Python primer - comments appreciated!

Thorsten Kampe thorsten at thorstenkampe.de
Tue Sep 10 13:55:47 CEST 2002


*  James J. Besemer
> Thorsten Kampe wrote:
>
>> "Python, anyone?"... Yep, this is my first one. Comments on
>> style/readability and technique/flow appreciated!
> [...]
>>        # put this in one line?
>>        true_class  = []
>>        false_class = []
> [...]
>        #### if you are thinking "true_class = false_class = []"
>        #### then it would be a BIG NO-NO.
>        #### the latter form initializes both variables to the SAME 
> (empty) list

Well, uh, ah, eh, errm, good to know, thanks!

>>                quotient_set.append([item])
>
> #### teeny tiny nit:  I prefer "quotient_set.extend( item )" to the above.

That's not the same: I'm appending a new equivalence list to the 
quotient set by making item a list and your version would append a 
list as individual items.

>>                # This somehow "inelegant", because all I want to do is:
>>                # "seq[index] = seq[index].append(item)" Suggestions?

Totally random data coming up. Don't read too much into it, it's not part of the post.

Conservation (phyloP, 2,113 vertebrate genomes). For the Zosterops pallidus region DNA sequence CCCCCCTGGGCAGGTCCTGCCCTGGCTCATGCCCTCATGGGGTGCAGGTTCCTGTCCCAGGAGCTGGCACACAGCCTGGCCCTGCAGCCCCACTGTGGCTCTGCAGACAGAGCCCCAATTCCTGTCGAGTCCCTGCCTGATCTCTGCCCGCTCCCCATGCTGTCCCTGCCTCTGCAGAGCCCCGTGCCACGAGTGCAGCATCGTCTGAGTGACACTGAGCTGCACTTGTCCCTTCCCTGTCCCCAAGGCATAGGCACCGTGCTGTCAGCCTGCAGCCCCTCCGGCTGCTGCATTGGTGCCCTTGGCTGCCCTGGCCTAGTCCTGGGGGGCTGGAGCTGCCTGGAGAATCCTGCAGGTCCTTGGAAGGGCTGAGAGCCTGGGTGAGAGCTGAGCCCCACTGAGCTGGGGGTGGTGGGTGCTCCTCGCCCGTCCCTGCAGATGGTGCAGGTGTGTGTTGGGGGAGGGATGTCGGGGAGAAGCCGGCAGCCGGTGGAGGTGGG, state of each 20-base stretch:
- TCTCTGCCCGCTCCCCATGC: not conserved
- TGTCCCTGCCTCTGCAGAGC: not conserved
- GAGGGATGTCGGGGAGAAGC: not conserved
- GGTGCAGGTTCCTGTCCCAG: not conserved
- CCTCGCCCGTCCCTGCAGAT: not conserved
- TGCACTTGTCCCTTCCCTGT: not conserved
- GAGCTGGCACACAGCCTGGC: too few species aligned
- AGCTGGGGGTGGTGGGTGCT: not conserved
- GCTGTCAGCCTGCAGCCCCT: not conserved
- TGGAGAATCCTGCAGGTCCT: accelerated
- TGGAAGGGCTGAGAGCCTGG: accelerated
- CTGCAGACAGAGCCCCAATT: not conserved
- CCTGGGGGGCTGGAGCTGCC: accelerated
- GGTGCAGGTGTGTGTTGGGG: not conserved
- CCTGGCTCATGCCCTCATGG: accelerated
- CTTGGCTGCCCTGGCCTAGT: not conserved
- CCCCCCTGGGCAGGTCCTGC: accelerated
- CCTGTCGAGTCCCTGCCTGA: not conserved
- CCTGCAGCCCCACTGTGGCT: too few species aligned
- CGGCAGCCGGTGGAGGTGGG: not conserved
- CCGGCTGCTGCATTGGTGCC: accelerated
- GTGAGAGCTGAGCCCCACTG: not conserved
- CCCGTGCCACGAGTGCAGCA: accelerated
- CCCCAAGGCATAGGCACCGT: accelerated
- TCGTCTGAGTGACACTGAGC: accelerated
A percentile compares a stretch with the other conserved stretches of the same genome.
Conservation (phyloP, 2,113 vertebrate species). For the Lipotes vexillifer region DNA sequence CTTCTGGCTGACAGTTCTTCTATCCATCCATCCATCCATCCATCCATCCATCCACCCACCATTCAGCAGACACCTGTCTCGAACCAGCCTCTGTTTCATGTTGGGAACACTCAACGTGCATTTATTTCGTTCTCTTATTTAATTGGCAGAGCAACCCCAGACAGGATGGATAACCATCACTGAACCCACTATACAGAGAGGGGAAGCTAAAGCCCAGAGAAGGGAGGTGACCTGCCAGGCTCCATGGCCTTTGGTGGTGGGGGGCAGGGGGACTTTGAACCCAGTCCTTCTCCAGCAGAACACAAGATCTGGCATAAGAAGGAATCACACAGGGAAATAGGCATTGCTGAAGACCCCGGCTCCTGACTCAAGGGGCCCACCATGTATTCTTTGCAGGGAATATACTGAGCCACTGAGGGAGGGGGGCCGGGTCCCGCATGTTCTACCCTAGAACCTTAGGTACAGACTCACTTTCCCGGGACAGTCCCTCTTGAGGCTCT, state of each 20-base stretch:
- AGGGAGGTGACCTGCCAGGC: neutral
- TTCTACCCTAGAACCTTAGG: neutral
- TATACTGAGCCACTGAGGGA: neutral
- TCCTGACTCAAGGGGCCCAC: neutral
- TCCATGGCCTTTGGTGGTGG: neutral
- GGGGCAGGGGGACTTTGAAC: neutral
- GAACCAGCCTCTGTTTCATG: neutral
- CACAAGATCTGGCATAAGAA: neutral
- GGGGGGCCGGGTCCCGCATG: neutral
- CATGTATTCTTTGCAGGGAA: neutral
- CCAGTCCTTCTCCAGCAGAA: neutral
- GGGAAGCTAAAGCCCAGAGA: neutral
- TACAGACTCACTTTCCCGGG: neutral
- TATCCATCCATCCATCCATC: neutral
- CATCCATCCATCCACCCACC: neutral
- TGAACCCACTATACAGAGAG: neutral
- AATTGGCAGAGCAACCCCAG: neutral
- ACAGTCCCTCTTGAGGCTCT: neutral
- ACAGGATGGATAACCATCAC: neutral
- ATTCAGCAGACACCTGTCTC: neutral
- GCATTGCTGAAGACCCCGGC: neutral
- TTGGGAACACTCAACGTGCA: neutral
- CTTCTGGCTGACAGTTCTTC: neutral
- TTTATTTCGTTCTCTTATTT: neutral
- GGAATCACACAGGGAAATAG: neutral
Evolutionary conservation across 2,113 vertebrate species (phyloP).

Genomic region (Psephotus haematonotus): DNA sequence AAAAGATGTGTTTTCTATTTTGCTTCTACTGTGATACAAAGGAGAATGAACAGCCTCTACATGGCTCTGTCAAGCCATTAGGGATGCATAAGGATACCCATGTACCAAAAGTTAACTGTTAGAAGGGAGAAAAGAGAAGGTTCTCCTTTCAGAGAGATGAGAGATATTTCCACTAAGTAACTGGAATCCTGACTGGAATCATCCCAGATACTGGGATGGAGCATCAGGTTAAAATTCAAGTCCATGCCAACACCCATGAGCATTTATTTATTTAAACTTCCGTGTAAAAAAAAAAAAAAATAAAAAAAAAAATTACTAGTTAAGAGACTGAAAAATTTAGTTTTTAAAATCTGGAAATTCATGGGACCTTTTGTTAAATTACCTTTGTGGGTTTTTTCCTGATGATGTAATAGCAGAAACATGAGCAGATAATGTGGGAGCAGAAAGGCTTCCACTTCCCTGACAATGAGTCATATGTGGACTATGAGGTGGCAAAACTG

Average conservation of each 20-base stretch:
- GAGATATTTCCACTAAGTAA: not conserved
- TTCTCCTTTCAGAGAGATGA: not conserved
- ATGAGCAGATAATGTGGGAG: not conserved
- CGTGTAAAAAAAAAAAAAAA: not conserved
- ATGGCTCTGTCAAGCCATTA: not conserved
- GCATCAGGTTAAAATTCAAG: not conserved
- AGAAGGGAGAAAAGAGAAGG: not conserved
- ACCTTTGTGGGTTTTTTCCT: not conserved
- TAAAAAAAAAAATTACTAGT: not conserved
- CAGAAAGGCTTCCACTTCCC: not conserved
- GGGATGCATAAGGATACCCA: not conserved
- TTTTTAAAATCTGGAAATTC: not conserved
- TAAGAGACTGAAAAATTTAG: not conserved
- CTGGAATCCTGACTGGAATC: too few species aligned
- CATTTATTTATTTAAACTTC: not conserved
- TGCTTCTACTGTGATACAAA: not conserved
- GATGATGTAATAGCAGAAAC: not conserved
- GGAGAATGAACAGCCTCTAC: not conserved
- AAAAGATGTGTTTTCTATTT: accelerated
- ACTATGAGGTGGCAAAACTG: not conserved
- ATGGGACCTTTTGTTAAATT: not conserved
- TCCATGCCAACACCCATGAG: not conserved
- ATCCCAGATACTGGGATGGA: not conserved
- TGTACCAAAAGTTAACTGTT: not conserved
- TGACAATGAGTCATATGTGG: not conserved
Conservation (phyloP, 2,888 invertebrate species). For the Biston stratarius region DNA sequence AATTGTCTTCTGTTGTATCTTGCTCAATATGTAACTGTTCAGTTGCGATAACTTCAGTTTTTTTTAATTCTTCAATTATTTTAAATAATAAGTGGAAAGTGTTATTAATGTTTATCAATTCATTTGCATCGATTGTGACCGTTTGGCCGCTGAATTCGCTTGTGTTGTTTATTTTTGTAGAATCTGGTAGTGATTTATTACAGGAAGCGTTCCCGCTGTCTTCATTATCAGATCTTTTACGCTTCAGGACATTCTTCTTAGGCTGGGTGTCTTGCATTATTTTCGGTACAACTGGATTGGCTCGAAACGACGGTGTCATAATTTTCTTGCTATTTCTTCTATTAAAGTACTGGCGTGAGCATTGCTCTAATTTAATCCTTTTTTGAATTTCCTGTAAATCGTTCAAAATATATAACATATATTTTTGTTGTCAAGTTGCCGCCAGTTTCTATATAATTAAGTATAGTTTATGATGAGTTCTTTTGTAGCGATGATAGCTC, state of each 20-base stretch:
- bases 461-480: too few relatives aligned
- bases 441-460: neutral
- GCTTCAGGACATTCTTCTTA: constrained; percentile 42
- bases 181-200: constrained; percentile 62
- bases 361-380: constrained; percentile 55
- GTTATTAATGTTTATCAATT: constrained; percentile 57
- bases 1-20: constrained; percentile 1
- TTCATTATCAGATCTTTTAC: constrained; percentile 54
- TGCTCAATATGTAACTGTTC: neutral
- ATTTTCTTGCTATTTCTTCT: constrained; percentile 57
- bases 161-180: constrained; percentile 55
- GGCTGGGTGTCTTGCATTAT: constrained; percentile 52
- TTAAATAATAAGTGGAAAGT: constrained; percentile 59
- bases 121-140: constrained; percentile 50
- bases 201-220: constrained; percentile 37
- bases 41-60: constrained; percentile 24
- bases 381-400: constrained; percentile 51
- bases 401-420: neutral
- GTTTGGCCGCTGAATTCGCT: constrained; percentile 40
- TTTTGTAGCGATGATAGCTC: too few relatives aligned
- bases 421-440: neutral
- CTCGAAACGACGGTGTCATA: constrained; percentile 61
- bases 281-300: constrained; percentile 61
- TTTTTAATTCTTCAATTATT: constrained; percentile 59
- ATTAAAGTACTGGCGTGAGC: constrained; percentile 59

>>
> ####  Define your set or sequence types to be a class or classes.  
> ####  You can then define [] and .append() operations
> ####  to be whatever you want (e.g., silently exclude duplicates, etc.)
>
> ####  Even the most trivial data abstractions usually benefit by being 
> made an
> ####  explicit class/object.

Well I RTFM'd and 'tutorialed' a lot, but I cannot find any concrete 
use for this OOP thing. Could you elaborate?!

> ####  if you are 'indexing' you may want to use a dictionary base type 
> instead of a list.

I think I'm not "indexing" but "hashing" over the representants, so a 
dictionary (associative array) should be the natural thing, thanks.

> ####  if you only want to test membership, instead of the 'try' you can 
> test:
>
>                  if representative in representative_class:  ....  

Well, even "if item in seq: seq.index(item)" is faster than "try: 
seq.index(item)" 


Thorsten



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